It will be make or break for the Joule electric passenger vehicle in 2012, says maker Optimal Energy CEO Kobus Meiring.
“I’m a bit frustrated with the funding process – it is taking longer than I had originally aimed for – but I’m hopeful government will this year provide the funding necessary to commercialise the car,” he says. “We need to become a line item in the budget. The Joule is one of the top two or three value-for-money projects on government’s books that can deliver the job opportunities and low-carbon economy it seeks.”
One positive indication that the Joule may be increasing in status among government decision-makers, is that its creator, Optimal Energy, has been asked to exhibit the vehicle at the occasion of President Jacob Zuma’s state of the nation address at Parliament in February. This follows the display of three Joules at the COP 17 event in Durban last year.
Industrialising the Joule will cost a purported R3.5-billion, with the establishment of a plant to build the car for local and export markets requiring another R3.5-billion. “We need to look at the Joule as another Sasol type project, where government supports it for 10, 20 or 30 years because it is of national interest to do so. If we build 50 000 cars a year, exporting 40 000, all with 70 per cent local content, it will create many local job opportunities and industries,” motivates Meiring.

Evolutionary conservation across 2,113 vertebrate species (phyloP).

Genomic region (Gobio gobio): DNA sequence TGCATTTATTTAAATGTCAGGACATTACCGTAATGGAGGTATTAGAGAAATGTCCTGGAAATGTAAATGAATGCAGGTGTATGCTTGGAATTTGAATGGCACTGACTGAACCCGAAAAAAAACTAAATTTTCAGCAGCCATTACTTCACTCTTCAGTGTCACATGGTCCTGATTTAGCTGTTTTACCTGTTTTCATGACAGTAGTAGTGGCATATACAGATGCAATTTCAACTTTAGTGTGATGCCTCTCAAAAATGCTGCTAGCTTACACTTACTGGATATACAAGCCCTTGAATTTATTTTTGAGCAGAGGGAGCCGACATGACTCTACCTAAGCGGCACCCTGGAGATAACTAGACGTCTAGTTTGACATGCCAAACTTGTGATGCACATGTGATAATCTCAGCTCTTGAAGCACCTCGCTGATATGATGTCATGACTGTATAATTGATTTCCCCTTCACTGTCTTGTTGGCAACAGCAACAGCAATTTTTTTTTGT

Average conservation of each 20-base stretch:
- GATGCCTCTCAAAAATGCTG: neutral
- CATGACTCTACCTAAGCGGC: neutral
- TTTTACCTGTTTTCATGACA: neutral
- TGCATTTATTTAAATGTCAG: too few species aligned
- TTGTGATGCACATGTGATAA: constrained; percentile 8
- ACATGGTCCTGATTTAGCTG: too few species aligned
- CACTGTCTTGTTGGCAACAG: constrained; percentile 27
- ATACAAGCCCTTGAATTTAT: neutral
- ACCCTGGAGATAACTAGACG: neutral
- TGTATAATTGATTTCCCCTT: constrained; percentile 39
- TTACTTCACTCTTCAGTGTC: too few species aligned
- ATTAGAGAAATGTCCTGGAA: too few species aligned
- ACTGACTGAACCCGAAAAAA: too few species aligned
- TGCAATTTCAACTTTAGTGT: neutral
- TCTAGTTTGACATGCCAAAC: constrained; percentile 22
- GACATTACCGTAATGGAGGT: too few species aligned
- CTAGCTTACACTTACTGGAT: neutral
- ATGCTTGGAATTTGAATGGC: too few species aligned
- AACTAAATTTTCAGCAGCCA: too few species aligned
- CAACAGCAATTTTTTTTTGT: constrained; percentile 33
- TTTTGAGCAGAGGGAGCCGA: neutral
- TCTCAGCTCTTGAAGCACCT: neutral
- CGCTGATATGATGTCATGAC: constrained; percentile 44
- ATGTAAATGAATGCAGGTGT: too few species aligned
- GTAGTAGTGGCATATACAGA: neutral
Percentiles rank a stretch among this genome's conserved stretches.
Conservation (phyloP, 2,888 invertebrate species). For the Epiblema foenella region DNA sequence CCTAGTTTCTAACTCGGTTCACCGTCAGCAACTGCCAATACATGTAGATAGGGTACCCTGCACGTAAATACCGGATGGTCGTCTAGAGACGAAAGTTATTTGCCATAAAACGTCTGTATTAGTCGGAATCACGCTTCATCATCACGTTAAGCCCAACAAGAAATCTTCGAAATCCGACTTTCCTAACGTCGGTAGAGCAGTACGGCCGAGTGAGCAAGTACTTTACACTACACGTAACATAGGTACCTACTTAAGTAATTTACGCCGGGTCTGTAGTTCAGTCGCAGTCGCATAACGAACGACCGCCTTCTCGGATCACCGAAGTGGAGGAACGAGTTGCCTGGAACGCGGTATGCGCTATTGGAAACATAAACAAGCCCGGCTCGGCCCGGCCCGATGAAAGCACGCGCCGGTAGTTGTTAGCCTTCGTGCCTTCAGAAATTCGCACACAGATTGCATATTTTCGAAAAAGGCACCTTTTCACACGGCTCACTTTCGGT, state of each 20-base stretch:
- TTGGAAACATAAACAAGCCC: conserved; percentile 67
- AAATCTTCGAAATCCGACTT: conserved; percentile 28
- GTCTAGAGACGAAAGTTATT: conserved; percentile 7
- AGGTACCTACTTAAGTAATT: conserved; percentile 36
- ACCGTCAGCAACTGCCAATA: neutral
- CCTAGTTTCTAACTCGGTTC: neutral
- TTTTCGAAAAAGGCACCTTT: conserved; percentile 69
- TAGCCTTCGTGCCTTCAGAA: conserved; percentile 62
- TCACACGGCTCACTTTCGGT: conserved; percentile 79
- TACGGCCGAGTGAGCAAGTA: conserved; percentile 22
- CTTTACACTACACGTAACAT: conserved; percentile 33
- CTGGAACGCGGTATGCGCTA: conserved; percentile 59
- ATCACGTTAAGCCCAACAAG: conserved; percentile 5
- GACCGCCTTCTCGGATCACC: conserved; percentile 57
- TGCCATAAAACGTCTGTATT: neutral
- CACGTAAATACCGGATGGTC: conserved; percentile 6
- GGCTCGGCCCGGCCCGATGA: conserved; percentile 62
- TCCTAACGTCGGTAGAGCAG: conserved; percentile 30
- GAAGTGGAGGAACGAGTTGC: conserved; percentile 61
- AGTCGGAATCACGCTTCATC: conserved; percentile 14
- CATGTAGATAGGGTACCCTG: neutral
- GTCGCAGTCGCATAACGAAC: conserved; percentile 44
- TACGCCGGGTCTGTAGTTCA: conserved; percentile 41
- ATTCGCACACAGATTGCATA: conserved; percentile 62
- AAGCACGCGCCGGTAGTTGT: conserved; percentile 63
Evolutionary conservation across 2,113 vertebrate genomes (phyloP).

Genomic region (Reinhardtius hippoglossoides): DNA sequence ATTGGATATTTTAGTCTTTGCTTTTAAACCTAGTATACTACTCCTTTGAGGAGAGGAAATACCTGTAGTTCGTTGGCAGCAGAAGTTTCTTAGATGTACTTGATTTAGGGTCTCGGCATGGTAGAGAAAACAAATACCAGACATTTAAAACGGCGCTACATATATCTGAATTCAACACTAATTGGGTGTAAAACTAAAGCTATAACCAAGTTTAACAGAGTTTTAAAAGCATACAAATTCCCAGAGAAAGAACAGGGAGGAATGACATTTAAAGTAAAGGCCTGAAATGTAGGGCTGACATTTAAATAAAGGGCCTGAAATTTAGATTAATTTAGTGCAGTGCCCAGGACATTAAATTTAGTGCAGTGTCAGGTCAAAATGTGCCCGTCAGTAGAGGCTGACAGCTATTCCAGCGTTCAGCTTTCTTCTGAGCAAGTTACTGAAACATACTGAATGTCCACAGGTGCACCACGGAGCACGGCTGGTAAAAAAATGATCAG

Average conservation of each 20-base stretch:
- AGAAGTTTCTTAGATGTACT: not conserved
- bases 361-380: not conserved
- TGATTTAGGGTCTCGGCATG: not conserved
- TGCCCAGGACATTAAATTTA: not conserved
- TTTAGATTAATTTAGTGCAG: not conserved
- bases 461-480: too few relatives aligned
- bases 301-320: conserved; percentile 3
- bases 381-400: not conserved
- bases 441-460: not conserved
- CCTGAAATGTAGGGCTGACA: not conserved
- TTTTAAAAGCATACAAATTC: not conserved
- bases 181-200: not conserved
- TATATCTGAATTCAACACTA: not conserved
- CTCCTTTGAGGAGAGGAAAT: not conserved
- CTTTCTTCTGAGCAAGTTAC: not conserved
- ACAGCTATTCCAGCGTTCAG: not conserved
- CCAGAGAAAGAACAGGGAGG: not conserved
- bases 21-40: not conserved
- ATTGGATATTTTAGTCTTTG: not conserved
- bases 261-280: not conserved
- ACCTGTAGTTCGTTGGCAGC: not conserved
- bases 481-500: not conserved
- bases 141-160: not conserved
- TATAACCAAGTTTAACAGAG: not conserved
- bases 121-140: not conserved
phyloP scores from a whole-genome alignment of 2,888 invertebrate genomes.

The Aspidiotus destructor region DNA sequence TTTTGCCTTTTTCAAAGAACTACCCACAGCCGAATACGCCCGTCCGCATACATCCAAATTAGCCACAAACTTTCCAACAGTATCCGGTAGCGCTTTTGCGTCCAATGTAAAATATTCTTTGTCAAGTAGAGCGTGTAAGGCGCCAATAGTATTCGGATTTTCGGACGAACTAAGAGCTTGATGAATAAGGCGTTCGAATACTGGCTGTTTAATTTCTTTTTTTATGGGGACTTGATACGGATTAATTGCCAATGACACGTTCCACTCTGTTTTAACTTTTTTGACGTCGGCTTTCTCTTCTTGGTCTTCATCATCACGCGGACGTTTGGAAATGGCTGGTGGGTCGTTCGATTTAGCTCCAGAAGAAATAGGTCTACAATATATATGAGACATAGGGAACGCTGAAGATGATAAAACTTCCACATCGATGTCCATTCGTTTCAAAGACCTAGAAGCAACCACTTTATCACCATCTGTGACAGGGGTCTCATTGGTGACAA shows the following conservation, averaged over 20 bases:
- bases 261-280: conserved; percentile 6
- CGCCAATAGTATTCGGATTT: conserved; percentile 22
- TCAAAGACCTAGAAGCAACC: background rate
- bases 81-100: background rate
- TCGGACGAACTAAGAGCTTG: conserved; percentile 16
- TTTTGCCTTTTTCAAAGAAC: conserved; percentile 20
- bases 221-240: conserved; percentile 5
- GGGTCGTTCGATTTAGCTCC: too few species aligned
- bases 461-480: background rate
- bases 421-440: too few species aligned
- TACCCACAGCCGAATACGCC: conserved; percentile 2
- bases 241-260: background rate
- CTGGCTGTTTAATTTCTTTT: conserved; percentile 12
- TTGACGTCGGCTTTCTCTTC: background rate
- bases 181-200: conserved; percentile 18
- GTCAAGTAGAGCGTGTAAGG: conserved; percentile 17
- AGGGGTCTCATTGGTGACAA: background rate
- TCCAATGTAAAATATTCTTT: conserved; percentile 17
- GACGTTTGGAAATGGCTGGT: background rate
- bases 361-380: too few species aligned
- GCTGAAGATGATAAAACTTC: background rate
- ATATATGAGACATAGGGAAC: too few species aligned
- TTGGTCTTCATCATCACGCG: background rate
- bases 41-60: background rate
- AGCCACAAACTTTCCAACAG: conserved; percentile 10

The last R2-billion funding required in the R9-billion budget envisaged to bring the Joule to market, will focus on retail and after-sales service which, according to Meiring, “could easily be borrowed”.
“We have a number of investors interested in the Joule,” he adds, “but they typically want government to put in 33 per cent to 50 per cent of the money first. We need about R3-billion to R4-billion from government, and we need an irrevocable commitment from government on providing the money. We either need a guarantee, black on white, or we need the money itself. It’s no longer enough to say that it is a good project.”
Should government commit financially to the Joule’s development, it could come to market in 2015, or 2016, says Meiring, by which time electric vehicles should be fairly mainstream people movers. While Optimal Energy awaits the outcome on decisions regarding government funding, it is working on seizing spin-off opportunities from the development of the Joule’s drive, energy and vehicle integration systems, adds Meiring.
“When it comes to system integration South Africa punches far above its weight. We always have too little money, so we have to make do with the resources we have, which makes our engineers excellent at seeing the whole picture, and how things fit together.” Unveiled for the first time in 2008, Optimal Energy aims to develop the Joule as South Africa’s first locally developed electric vehicle.